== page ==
A full 3/4’s of the game’s weapons or vehicles are locked behind a wall that most players will never experience if they don’t pay into the game. Admitedly some of the locked weapons and modifications really do expand upon the gameplay mechanics of Planetside 2 but are they enough to entice the average player or will they continue to play for free?
Certain items get discounted every few days with weapons such as the advanced shotgun going on sale during my playthrough. The sale mechanic will certainly increase the rate of micro-transactions but what Planetside 2 really needs is advanced customization, unique skins and custom taunts to compete with other FTP giants like League of Legends or DOTA 2.
ConclusionGreat graphics and sound effects that literally had me stopping in my tracks to admire their effect set this MMO apart in a field of other free-to-play games. The same great Planetside gameplay is there waiting to pull you in if you like piloting ships or building up your character’s profile but the expanded story hinted at in the beta or game lore is completely missing. At time no one seems sure what they are fighting for and most players seem disorganized or unmotivated.
Most of my time spent playing Planetside 2 the last few weeks has been spent wondering why I’m fighting over the same facility or installation day after day. There is little incentive to keep or hold points of interest. There is no resource or reward system to drive the expanded meta-game of this giant free-to-play MMO. If Micro-transactions based on weapons aren’t enough to drive sales in the next few weeks I’d say that this infant MMO is due for some rough patches in the months ahead.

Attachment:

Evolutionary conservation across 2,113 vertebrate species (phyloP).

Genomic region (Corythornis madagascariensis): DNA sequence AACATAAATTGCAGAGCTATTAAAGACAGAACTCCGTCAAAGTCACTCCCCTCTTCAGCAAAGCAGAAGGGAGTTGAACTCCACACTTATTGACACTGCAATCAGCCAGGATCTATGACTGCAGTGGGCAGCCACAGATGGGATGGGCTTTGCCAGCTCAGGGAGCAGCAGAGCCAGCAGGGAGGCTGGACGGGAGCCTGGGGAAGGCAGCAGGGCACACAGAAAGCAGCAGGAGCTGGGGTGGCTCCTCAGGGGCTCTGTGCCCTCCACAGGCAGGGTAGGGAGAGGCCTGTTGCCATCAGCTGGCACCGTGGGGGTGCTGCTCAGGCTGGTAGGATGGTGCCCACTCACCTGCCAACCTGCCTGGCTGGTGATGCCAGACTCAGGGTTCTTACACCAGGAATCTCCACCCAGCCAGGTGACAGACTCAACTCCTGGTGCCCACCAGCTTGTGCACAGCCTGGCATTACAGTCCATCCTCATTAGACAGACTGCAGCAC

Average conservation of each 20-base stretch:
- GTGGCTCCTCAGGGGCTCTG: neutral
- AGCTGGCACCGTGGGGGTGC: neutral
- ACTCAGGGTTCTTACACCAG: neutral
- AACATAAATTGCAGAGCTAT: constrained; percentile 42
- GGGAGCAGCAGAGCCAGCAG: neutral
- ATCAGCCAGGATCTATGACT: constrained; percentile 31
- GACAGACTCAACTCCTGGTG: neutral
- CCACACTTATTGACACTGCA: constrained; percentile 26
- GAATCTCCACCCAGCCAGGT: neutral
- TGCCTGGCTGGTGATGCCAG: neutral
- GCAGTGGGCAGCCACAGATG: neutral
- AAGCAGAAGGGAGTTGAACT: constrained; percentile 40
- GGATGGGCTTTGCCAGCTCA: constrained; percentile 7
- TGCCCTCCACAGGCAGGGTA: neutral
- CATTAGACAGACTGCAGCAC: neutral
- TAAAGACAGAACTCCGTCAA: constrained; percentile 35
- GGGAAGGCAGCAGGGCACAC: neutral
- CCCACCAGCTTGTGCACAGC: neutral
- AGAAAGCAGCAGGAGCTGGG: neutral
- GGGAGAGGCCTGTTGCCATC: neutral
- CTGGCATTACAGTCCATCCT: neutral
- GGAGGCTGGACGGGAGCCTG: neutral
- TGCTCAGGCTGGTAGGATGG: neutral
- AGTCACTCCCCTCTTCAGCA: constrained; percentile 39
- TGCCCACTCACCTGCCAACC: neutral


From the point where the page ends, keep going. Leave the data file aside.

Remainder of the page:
I’ve enjoyed flying ships, ferrying via transports and sniping enemies from hilltops in the past few weeks but now that I’ve experienced the first round of what Planetside 2 has to offer what is next? I may actually sit idle for a few weeks and let my initial investment percolate waiting for new content to come out after the launch. Sony’s MMO FPS has now billed itself as a long-haul game banking its success on micro-transactions so it will be interesting to see what exclusive content is planned to compete with other games soon coming out. Free-to-play MMO shooter DUST 514 on the PlayStation 3 is just around the corner so Planetside 2 may soon have more than just another simple competitor.